In Pita’s first interview with Zain Asher of CNN on May 17, he spelled out his position on Myanmar as follows: “In terms of Myanmar we want to push ahead to make sure that the Five-Point Consensus is really achieved and, you know, with the proximity of Thailand and Myanmar whether you call it an asset or liability without Thailand presence the Five-Point Consensus is not going to be achieved. And I think what we have to start off is to establish a humanitarian corridor between Thailand and Myanmar. It has been a protocol in the country for a long time. We have the legal basis to do it given the past experience we have gone through. So hopefully we will start off with the humanitarian journey, especially with BURMA Act that has the Congress in America, I think we can start that and work with the international community to make sure we have the right amount of pressure and incentive for the people of Myanmar to resolve their own conflict.”
Similarly, Center for Strategic and International Studies, on May 16 writes: “In his first press conference after the elections, Pita recognized Thailand’s role in making sure Myanmar adheres to the ASEAN-brokered Five-Point Consensus peace plan, which Myanmar’s military has wholly ignored since its establishment in 2021, and said one of his priorities would be establishing a humanitarian corridor between Thailand and Myanmar and aiding the implementation of the United States’ BURMA Act. A Move Forward-Pheu Thai government is also likely to align much more closely with the United States on Ukraine—a position that Pheu Thai at least has already taken by condemning the Russian invasion in much stronger terms than Prayuth’s government had.”
Pita’s take on Myanmar issue is in line with most international players, such as ASEAN, US, EU, China and India, among others. But he is seen as being quite sympathetic to the plight of Burmese migrant workers according to the video clip widely distributed on social media. In addition, he even wore Karen traditional shirt during his election campaigns and drove home the message that his politics was transparent and clear like the shirt, which has the same look on front and back sides, with no pocket.
The outstanding statement is his endorsement of establishing humanitarian corridor and making use of the US legislation BURMA Act and its possible implementation. This is significant as it would mean cross-border humanitarian intervention may be possible in a more open and transparent mode, unlike the present secretive or at times under the cloak operations which many of the INGOs and NGOs along the Thai-Myanmar border have to make use of in discharging their duties.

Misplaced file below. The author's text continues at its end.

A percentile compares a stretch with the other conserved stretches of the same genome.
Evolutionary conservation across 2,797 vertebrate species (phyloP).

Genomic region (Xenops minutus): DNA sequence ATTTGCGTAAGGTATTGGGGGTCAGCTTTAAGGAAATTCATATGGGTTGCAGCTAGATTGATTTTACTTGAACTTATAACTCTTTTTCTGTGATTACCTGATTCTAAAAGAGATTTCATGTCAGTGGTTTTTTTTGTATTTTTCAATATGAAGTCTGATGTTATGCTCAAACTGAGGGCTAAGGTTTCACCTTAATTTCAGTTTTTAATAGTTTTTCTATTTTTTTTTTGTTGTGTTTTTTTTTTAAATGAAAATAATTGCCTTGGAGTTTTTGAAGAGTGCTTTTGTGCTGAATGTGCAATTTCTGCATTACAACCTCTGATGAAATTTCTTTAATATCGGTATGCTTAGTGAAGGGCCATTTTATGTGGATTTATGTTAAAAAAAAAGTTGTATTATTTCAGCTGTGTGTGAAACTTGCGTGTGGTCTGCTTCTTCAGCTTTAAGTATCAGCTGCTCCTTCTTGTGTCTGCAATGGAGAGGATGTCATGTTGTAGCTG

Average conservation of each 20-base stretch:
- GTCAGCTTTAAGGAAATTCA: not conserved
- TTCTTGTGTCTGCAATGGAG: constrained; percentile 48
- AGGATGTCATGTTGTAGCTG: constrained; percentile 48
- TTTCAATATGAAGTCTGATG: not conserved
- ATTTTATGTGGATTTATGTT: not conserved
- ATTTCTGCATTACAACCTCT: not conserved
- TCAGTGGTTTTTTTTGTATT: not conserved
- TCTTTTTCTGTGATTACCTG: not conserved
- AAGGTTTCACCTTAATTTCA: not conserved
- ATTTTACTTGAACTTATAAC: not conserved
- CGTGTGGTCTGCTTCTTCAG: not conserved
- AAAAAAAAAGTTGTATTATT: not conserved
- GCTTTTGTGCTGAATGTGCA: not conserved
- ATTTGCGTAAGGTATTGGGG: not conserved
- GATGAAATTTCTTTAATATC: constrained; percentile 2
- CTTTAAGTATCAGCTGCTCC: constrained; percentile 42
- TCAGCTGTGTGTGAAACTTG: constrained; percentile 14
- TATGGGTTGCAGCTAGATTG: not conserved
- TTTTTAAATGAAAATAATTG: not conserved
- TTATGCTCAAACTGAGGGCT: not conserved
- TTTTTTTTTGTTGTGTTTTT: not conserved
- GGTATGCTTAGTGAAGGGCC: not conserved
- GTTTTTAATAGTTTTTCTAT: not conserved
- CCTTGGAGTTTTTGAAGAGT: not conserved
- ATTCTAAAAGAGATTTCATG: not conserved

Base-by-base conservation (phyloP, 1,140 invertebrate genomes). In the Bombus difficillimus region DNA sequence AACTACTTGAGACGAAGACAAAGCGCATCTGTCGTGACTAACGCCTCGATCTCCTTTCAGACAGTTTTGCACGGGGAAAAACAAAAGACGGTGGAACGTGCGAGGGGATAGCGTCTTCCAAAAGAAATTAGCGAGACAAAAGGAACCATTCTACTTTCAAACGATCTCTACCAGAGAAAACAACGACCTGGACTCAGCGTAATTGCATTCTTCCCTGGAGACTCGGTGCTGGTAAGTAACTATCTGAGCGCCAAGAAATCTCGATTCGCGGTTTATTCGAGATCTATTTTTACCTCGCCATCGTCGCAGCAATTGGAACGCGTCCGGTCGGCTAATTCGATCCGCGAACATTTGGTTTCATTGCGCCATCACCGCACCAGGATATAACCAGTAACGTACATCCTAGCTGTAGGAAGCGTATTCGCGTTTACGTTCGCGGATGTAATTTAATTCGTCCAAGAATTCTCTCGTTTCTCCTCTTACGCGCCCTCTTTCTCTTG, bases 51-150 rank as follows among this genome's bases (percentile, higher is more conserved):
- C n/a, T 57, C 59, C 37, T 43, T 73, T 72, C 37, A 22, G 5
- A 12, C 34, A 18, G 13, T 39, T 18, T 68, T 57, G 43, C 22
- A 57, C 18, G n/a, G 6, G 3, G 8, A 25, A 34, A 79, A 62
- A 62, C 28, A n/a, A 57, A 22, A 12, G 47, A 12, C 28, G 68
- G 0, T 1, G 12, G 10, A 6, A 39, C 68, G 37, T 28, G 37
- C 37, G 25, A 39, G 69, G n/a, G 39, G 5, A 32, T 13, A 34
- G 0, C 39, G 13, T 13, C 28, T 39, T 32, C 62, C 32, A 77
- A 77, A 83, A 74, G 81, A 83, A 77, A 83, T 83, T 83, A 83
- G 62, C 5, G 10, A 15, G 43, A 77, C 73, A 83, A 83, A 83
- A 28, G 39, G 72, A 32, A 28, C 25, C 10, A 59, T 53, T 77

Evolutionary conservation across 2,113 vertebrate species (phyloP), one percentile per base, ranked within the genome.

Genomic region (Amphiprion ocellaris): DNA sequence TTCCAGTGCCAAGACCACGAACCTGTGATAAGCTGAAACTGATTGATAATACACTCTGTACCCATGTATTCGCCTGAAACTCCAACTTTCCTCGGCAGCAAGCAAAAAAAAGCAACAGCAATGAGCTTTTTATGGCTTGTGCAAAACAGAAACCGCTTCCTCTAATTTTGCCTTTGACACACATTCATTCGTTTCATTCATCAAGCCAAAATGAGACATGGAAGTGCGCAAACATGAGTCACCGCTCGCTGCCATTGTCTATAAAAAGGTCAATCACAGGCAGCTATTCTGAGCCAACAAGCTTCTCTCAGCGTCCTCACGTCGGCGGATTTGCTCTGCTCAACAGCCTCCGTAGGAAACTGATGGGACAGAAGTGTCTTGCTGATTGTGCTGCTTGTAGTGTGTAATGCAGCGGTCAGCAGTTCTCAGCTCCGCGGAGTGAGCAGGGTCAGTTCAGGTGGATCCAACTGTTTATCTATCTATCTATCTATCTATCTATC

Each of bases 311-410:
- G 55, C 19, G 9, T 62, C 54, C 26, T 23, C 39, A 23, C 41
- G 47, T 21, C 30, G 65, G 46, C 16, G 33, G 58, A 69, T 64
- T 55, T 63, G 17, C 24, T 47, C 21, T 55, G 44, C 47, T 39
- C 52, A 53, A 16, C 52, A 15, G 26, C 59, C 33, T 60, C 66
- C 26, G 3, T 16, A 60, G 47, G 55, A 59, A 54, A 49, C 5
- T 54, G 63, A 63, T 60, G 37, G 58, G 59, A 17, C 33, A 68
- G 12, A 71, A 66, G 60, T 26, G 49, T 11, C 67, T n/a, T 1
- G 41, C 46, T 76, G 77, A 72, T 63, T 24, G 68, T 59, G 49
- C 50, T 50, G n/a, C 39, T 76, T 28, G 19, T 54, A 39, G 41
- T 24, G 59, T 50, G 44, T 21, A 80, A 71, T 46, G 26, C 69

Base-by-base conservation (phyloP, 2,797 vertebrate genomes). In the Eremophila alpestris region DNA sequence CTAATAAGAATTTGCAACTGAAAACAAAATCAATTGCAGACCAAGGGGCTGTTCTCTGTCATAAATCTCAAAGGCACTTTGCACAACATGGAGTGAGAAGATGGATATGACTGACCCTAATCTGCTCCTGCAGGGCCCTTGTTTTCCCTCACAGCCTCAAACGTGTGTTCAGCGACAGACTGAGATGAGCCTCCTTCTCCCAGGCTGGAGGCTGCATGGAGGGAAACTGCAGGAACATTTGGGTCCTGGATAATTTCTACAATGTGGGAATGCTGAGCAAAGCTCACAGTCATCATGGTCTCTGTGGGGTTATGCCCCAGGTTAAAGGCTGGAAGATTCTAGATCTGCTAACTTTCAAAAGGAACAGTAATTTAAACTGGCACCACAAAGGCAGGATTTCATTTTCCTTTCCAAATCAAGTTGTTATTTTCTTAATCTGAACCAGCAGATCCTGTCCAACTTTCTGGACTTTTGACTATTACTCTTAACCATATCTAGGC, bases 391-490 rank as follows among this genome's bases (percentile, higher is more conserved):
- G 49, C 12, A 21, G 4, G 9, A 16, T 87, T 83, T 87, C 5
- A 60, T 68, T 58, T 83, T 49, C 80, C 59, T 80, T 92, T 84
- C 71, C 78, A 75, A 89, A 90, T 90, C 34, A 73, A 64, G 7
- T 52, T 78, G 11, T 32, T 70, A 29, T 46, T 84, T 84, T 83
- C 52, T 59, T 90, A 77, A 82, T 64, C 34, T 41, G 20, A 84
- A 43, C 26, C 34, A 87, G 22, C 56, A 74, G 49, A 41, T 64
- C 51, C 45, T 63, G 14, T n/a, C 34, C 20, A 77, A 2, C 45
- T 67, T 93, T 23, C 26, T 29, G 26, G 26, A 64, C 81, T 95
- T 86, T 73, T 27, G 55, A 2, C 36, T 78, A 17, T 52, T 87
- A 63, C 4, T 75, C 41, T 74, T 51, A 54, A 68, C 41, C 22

Just imagine the long borderline stretching from Shan State going down to Karenni State, Karen State, Mon State, all the way down to Tanintharyi Region or Division, which are all war zones with thousands of IDPs due to the ongoing civil war, sharing more than two thousands kilometers long with Thailand.
However, this doesn’t mean that there will be an about turn in Thai foreign policy and the MFP-led government will become friendly to the Myanmar junta’s opposition groups and side with them. It will probably maintain its neutrality and friendly, working relationship with the power that be in Naypyitaw and would selectively go about and decide on Myanmar related issues in a la carte mode, as Pita has outlined in his statement.
But first, Pita will has to go through the three-stage process of official endorsement of the election candidacy, election of the house-speaker, and finally joint-voting between the lower house and upper house or Senate for the election of prime minister and eventually the government. Even then it won’t be a smooth sailing, with all the horse-trading and unfriendly, reluctant military-appointed Senate, the outcome is far from certain.
Meanwhile, Bangkok Post reported on May 19 that at least 14 Senators are gearing to support Pita’s bid for premiership and some member of the Democrat Party, which won 25 seats and not part of the MFP-led coalition, said that they are lobbying for Pita’s premiership in the spirit of “preserving democracy”. However, no one can be sure on how the outcome will look like in July when the two houses meet to determine the future of the country.